I think that it would be illegal to do it intentionally, but how would you ever tell if the action was intentional or not? As you suggested, it's quite plausible that South was expecting to put their hand down as dummy as soon as the opening lead was faced. They did so, but just didn't notice in time that the lead was from the wrong side. Maybe Pran and I don't agree in every detail, but I meant that I agree the TD should allow play to continue and adjust the score under law 72C.
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#25 User is offline   barmar 

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Posted 2017-October-03, 09:35

If they were expecting to put their hand down as dummy as soon as the opening lead is faced, surely they were also expecting RHO to be the defender making that opening lead.

Unless these are the same newbies who perpetrated the multiple-revoke errors in a couple of other threads.

#26 User is offline   Lovera 

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Posted 2017-October-03, 09:42

View PostVixTD, on 2017-October-03, 05:43, said:

I think that it would be illegal to do it intentionally, but how would you ever tell if the action was intentional or not? As you suggested, it's quite plausible that South was expecting to put their hand down as dummy as soon as the opening lead was faced. They did so, but just didn't notice in time that the lead was from the wrong side. Maybe Pran and I don't agree in every detail, but I meant that I agree the TD should allow play to continue and adjust the score under law 72C.

I am in this topic because i try to intercept VixTD as i've mailed you and yet i'm waiting for an answer. Anyhow, reading this case, let you to say my thinking. How is possibile to invert dummy and declar hands? Put the case that the (right) declarer hand be rich in points and the first (right) dummy hand as black with no entries. If you invert the position dummy can have the possibility to make an impasse that i.e. could fullfill a contract that instead is down for a trick if invertion is not allowed. Are you agree or i am wrong ?
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#27 User is offline   barmar 

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Posted 2017-October-03, 09:48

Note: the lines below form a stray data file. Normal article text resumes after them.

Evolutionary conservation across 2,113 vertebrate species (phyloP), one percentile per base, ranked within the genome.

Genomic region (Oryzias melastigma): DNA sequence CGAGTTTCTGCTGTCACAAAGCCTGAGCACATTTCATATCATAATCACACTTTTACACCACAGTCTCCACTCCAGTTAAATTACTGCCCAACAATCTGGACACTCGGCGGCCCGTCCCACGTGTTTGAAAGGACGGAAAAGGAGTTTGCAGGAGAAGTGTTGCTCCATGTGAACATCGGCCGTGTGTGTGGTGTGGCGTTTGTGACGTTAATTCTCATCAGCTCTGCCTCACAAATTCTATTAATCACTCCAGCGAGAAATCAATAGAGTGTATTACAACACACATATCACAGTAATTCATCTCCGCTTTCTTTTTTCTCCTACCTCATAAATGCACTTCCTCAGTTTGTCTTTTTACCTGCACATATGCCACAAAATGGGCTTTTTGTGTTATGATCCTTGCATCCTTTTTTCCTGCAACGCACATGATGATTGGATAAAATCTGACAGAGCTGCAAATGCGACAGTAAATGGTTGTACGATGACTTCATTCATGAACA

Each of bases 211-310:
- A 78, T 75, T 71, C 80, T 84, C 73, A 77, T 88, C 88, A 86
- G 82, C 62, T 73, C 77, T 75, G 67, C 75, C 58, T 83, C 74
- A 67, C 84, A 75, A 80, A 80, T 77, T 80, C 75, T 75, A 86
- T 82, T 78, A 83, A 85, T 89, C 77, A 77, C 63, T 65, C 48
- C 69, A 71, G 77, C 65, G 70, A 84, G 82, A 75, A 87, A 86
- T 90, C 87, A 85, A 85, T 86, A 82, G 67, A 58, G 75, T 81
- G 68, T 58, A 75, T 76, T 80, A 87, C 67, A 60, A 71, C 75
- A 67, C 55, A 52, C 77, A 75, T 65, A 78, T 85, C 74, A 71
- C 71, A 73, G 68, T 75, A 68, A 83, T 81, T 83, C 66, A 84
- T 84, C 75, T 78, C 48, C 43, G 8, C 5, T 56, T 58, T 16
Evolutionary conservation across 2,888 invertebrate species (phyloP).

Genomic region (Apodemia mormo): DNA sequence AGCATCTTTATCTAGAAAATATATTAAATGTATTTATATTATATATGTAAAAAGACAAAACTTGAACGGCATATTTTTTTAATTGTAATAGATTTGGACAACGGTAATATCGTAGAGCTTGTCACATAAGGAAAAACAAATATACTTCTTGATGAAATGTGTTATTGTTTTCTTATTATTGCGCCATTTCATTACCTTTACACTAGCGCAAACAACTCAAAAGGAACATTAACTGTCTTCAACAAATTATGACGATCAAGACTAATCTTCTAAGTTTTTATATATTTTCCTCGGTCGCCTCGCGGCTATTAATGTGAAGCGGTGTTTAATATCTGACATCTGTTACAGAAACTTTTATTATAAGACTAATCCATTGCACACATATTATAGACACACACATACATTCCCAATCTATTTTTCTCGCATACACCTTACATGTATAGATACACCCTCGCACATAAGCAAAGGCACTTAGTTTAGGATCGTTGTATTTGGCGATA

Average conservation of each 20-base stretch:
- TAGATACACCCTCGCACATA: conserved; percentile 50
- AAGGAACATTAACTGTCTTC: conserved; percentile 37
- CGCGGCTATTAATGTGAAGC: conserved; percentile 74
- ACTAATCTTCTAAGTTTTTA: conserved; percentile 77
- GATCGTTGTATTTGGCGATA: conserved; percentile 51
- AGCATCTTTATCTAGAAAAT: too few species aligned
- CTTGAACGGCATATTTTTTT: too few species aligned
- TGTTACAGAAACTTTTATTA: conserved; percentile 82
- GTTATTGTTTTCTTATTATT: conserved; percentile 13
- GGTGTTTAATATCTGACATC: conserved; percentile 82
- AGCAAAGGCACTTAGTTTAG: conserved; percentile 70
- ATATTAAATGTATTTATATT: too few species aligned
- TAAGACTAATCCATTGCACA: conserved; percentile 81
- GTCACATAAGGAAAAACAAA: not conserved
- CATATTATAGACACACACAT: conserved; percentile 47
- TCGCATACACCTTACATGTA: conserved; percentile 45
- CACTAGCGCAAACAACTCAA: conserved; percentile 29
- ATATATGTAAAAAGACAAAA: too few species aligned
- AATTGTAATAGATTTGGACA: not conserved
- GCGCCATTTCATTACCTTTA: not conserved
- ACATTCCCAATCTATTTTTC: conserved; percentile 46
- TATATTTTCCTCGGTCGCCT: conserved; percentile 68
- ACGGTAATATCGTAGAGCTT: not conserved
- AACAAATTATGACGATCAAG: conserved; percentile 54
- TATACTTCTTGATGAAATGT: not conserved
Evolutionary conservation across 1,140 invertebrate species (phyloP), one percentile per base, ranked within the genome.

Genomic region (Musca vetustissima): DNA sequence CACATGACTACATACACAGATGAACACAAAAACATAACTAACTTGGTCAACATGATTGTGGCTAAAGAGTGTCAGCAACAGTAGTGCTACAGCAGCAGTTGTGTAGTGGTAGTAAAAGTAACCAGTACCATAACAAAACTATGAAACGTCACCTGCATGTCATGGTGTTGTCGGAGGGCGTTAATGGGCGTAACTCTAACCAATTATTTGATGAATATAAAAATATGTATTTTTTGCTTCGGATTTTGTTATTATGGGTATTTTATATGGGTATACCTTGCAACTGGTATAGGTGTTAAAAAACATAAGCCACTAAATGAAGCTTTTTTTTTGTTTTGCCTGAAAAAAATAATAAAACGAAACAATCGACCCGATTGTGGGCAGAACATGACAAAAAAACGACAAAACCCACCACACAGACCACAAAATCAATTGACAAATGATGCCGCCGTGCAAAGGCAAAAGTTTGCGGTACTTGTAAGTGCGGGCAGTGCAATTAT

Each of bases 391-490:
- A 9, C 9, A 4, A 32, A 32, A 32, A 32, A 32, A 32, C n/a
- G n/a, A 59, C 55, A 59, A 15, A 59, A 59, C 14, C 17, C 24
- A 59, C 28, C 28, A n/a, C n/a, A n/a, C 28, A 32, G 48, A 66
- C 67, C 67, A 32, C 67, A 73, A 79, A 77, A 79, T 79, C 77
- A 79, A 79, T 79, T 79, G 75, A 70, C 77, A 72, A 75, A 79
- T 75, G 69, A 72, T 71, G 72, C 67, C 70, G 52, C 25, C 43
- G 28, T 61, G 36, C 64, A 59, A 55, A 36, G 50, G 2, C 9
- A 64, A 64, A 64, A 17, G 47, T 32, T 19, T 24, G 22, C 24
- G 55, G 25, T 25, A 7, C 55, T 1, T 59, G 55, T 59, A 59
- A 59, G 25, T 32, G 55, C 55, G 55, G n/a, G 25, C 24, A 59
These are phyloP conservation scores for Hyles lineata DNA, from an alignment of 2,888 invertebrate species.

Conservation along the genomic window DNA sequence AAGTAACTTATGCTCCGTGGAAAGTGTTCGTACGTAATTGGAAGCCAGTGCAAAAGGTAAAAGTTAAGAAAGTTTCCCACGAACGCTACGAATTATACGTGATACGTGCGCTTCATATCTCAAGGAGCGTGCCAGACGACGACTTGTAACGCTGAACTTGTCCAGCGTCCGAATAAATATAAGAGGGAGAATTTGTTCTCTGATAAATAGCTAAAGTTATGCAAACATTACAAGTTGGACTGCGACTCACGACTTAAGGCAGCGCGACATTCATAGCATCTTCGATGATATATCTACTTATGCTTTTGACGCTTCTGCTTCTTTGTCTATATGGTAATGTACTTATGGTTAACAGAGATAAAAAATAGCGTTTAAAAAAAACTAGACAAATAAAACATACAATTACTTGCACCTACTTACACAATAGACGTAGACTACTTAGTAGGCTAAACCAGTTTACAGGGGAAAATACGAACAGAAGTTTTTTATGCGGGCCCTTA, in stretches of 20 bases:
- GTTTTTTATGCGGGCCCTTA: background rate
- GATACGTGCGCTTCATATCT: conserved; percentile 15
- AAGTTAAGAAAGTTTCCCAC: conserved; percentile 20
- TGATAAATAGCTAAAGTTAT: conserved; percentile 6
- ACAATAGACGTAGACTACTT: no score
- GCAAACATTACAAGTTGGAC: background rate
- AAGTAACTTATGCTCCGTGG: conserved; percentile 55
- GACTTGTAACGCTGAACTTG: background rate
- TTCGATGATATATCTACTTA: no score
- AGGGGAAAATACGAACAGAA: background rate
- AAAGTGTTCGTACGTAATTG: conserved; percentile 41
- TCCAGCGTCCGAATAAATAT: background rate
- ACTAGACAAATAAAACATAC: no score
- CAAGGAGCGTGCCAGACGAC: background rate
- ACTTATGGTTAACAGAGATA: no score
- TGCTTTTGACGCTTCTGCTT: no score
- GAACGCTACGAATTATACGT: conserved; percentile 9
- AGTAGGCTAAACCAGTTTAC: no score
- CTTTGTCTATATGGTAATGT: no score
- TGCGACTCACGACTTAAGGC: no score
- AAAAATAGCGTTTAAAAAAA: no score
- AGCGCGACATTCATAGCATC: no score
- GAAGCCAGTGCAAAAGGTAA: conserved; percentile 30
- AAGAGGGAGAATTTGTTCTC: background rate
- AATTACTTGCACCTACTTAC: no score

View PostLovera, on 2017-October-03, 09:42, said:

I am in this topic because i try to intercept you as i've mailed you and yet i'm waiting for an answer. Anyhow, reading this case, let you to say my thinking. How is possibile to invert dummy and declar hands? Put the case that the (right) declarer hand be rich in points and the first (right) dummy hand as black with no entries. If you invert the position dummy can have the possibility to make an impasse that i.e. could fullfill a contract that instead is down for a trick if invertion is not allowed. Are you agree or i am wrong ?

Too bad. Don't lead out of turn.

But declarer normally has to make the decision about whether to invert dummy and declarer before seeing dummy, so he can't always be sure whether it will give him an advantage.

#28 User is offline   Lovera 

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Posted 2017-October-03, 09:59

View Postbarmar, on 2017-October-03, 09:48, said:

Too bad. Don't lead out of turn.

But declarer normally has to make the decision about whether to invert dummy and declarer before seeing dummy, so he can't always be sure whether it will give him an advantage.

Perhaps, but in my proposed case, if as here as opp the hand is also much rich in points that the declarer can with a (good) probabilty to think to have a gain for inversion and do so ?
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#29 User is offline   barmar 

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Posted 2017-October-03, 10:39

View PostLovera, on 2017-October-03, 09:59, said:

Perhaps, but in my proposed case, if as here as opp the hand is also much rich in points that the declarer can with a (good) probabilty to think to have a gain for inversion and do so ?

Too bad. You make a mistake, it can cause you to lose.